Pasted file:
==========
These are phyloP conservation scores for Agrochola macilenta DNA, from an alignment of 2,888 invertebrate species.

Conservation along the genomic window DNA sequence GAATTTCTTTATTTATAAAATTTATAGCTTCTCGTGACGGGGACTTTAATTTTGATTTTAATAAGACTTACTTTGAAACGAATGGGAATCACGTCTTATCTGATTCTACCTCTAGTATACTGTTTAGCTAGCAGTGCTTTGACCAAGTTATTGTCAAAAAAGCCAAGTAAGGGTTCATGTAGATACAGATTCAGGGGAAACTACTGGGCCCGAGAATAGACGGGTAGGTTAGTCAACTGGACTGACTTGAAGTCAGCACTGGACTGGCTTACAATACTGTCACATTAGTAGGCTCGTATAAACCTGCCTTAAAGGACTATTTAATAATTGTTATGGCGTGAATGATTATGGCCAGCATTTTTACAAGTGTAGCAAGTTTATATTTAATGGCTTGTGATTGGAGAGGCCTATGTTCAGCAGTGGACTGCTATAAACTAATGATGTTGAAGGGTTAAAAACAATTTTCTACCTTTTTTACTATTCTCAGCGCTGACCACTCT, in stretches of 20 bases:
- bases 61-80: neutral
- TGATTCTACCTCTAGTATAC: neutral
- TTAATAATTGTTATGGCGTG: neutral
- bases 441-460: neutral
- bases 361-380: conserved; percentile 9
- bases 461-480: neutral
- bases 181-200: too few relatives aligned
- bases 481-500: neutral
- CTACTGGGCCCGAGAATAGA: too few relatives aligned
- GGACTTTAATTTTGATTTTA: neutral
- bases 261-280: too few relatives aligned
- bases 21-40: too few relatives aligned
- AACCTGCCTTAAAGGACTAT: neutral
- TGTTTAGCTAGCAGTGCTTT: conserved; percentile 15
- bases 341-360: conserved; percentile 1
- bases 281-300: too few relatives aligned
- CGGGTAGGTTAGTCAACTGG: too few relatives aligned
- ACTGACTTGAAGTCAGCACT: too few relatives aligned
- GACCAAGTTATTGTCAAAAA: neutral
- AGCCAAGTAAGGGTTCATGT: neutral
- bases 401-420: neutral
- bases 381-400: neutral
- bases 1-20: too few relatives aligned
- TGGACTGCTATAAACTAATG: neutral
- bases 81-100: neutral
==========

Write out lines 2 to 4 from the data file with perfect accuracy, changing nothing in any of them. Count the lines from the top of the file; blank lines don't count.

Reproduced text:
Conservation along the genomic window DNA sequence GAATTTCTTTATTTATAAAATTTATAGCTTCTCGTGACGGGGACTTTAATTTTGATTTTAATAAGACTTACTTTGAAACGAATGGGAATCACGTCTTATCTGATTCTACCTCTAGTATACTGTTTAGCTAGCAGTGCTTTGACCAAGTTATTGTCAAAAAAGCCAAGTAAGGGTTCATGTAGATACAGATTCAGGGGAAACTACTGGGCCCGAGAATAGACGGGTAGGTTAGTCAACTGGACTGACTTGAAGTCAGCACTGGACTGGCTTACAATACTGTCACATTAGTAGGCTCGTATAAACCTGCCTTAAAGGACTATTTAATAATTGTTATGGCGTGAATGATTATGGCCAGCATTTTTACAAGTGTAGCAAGTTTATATTTAATGGCTTGTGATTGGAGAGGCCTATGTTCAGCAGTGGACTGCTATAAACTAATGATGTTGAAGGGTTAAAAACAATTTTCTACCTTTTTTACTATTCTCAGCGCTGACCACTCT, in stretches of 20 bases:
- bases 61-80: neutral
- TGATTCTACCTCTAGTATAC: neutral